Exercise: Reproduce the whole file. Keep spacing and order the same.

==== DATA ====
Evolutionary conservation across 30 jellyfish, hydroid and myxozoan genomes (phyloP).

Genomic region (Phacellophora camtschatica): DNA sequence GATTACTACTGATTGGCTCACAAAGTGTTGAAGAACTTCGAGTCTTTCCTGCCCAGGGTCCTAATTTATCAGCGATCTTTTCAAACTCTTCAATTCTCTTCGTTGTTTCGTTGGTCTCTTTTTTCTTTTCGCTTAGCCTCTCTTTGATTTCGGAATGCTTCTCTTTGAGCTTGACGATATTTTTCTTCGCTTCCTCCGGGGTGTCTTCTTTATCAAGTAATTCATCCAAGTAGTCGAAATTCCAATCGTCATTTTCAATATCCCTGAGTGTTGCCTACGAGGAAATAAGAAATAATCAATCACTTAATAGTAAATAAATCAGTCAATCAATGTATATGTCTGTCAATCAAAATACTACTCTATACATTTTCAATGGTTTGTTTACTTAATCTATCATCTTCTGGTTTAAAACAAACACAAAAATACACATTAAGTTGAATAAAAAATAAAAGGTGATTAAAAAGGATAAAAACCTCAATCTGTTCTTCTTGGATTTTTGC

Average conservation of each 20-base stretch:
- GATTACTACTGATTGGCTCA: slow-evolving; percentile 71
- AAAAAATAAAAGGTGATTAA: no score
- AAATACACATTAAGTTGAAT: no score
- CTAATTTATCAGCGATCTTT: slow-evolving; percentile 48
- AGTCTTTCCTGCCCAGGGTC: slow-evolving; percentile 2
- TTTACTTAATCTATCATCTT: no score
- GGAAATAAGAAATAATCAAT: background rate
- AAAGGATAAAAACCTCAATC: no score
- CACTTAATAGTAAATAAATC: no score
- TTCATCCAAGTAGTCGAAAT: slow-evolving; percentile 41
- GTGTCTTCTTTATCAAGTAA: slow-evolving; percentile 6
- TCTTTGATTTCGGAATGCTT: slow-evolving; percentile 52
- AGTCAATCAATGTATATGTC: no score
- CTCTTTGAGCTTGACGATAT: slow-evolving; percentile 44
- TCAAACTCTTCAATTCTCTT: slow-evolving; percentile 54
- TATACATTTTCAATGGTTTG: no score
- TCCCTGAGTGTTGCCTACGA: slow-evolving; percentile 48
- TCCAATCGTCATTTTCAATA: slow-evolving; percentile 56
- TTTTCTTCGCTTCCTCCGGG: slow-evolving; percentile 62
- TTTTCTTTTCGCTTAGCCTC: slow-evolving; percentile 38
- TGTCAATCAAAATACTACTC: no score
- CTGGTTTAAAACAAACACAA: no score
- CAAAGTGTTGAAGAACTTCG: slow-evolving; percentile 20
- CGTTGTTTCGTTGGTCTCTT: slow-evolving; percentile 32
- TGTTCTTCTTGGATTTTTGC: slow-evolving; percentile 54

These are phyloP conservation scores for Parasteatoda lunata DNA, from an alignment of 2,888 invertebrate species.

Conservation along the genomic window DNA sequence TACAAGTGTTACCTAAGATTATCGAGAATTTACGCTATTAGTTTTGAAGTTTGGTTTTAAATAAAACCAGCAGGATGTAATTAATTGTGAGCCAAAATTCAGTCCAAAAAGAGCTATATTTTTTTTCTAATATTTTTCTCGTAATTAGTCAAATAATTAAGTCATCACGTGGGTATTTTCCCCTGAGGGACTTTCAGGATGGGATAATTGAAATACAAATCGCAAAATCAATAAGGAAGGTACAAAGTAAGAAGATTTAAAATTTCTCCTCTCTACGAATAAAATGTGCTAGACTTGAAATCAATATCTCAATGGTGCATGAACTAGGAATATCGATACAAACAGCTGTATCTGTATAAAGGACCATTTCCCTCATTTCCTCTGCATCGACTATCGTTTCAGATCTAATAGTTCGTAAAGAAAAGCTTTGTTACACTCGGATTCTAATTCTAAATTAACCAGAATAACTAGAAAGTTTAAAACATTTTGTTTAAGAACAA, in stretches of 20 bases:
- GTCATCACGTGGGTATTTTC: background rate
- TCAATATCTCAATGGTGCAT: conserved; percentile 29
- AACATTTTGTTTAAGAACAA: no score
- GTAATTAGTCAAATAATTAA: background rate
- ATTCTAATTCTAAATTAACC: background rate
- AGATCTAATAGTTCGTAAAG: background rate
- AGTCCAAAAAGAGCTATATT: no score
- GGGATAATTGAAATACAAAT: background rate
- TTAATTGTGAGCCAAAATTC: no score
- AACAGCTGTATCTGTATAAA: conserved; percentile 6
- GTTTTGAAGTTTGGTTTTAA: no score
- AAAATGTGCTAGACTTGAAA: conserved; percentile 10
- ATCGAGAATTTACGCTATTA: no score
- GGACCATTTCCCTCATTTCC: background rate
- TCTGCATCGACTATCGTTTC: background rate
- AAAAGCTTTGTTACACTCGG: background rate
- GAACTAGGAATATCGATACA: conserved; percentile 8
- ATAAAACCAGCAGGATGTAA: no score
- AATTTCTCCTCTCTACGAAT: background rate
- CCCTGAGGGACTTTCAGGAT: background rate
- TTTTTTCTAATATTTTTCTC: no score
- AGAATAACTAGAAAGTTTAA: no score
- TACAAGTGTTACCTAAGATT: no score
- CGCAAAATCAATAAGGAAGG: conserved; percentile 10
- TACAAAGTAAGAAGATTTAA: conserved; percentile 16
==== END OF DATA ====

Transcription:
Evolutionary conservation across 30 jellyfish, hydroid and myxozoan genomes (phyloP).

Genomic region (Phacellophora camtschatica): DNA sequence GATTACTACTGATTGGCTCACAAAGTGTTGAAGAACTTCGAGTCTTTCCTGCCCAGGGTCCTAATTTATCAGCGATCTTTTCAAACTCTTCAATTCTCTTCGTTGTTTCGTTGGTCTCTTTTTTCTTTTCGCTTAGCCTCTCTTTGATTTCGGAATGCTTCTCTTTGAGCTTGACGATATTTTTCTTCGCTTCCTCCGGGGTGTCTTCTTTATCAAGTAATTCATCCAAGTAGTCGAAATTCCAATCGTCATTTTCAATATCCCTGAGTGTTGCCTACGAGGAAATAAGAAATAATCAATCACTTAATAGTAAATAAATCAGTCAATCAATGTATATGTCTGTCAATCAAAATACTACTCTATACATTTTCAATGGTTTGTTTACTTAATCTATCATCTTCTGGTTTAAAACAAACACAAAAATACACATTAAGTTGAATAAAAAATAAAAGGTGATTAAAAAGGATAAAAACCTCAATCTGTTCTTCTTGGATTTTTGC

Average conservation of each 20-base stretch:
- GATTACTACTGATTGGCTCA: slow-evolving; percentile 71
- AAAAAATAAAAGGTGATTAA: no score
- AAATACACATTAAGTTGAAT: no score
- CTAATTTATCAGCGATCTTT: slow-evolving; percentile 48
- AGTCTTTCCTGCCCAGGGTC: slow-evolving; percentile 2
- TTTACTTAATCTATCATCTT: no score
- GGAAATAAGAAATAATCAAT: background rate
- AAAGGATAAAAACCTCAATC: no score
- CACTTAATAGTAAATAAATC: no score
- TTCATCCAAGTAGTCGAAAT: slow-evolving; percentile 41
- GTGTCTTCTTTATCAAGTAA: slow-evolving; percentile 6
- TCTTTGATTTCGGAATGCTT: slow-evolving; percentile 52
- AGTCAATCAATGTATATGTC: no score
- CTCTTTGAGCTTGACGATAT: slow-evolving; percentile 44
- TCAAACTCTTCAATTCTCTT: slow-evolving; percentile 54
- TATACATTTTCAATGGTTTG: no score
- TCCCTGAGTGTTGCCTACGA: slow-evolving; percentile 48
- TCCAATCGTCATTTTCAATA: slow-evolving; percentile 56
- TTTTCTTCGCTTCCTCCGGG: slow-evolving; percentile 62
- TTTTCTTTTCGCTTAGCCTC: slow-evolving; percentile 38
- TGTCAATCAAAATACTACTC: no score
- CTGGTTTAAAACAAACACAA: no score
- CAAAGTGTTGAAGAACTTCG: slow-evolving; percentile 20
- CGTTGTTTCGTTGGTCTCTT: slow-evolving; percentile 32
- TGTTCTTCTTGGATTTTTGC: slow-evolving; percentile 54

These are phyloP conservation scores for Parasteatoda lunata DNA, from an alignment of 2,888 invertebrate species.

Conservation along the genomic window DNA sequence TACAAGTGTTACCTAAGATTATCGAGAATTTACGCTATTAGTTTTGAAGTTTGGTTTTAAATAAAACCAGCAGGATGTAATTAATTGTGAGCCAAAATTCAGTCCAAAAAGAGCTATATTTTTTTTCTAATATTTTTCTCGTAATTAGTCAAATAATTAAGTCATCACGTGGGTATTTTCCCCTGAGGGACTTTCAGGATGGGATAATTGAAATACAAATCGCAAAATCAATAAGGAAGGTACAAAGTAAGAAGATTTAAAATTTCTCCTCTCTACGAATAAAATGTGCTAGACTTGAAATCAATATCTCAATGGTGCATGAACTAGGAATATCGATACAAACAGCTGTATCTGTATAAAGGACCATTTCCCTCATTTCCTCTGCATCGACTATCGTTTCAGATCTAATAGTTCGTAAAGAAAAGCTTTGTTACACTCGGATTCTAATTCTAAATTAACCAGAATAACTAGAAAGTTTAAAACATTTTGTTTAAGAACAA, in stretches of 20 bases:
- GTCATCACGTGGGTATTTTC: background rate
- TCAATATCTCAATGGTGCAT: conserved; percentile 29
- AACATTTTGTTTAAGAACAA: no score
- GTAATTAGTCAAATAATTAA: background rate
- ATTCTAATTCTAAATTAACC: background rate
- AGATCTAATAGTTCGTAAAG: background rate
- AGTCCAAAAAGAGCTATATT: no score
- GGGATAATTGAAATACAAAT: background rate
- TTAATTGTGAGCCAAAATTC: no score
- AACAGCTGTATCTGTATAAA: conserved; percentile 6
- GTTTTGAAGTTTGGTTTTAA: no score
- AAAATGTGCTAGACTTGAAA: conserved; percentile 10
- ATCGAGAATTTACGCTATTA: no score
- GGACCATTTCCCTCATTTCC: background rate
- TCTGCATCGACTATCGTTTC: background rate
- AAAAGCTTTGTTACACTCGG: background rate
- GAACTAGGAATATCGATACA: conserved; percentile 8
- ATAAAACCAGCAGGATGTAA: no score
- AATTTCTCCTCTCTACGAAT: background rate
- CCCTGAGGGACTTTCAGGAT: background rate
- TTTTTTCTAATATTTTTCTC: no score
- AGAATAACTAGAAAGTTTAA: no score
- TACAAGTGTTACCTAAGATT: no score
- CGCAAAATCAATAAGGAAGG: conserved; percentile 10
- TACAAAGTAAGAAGATTTAA: conserved; percentile 16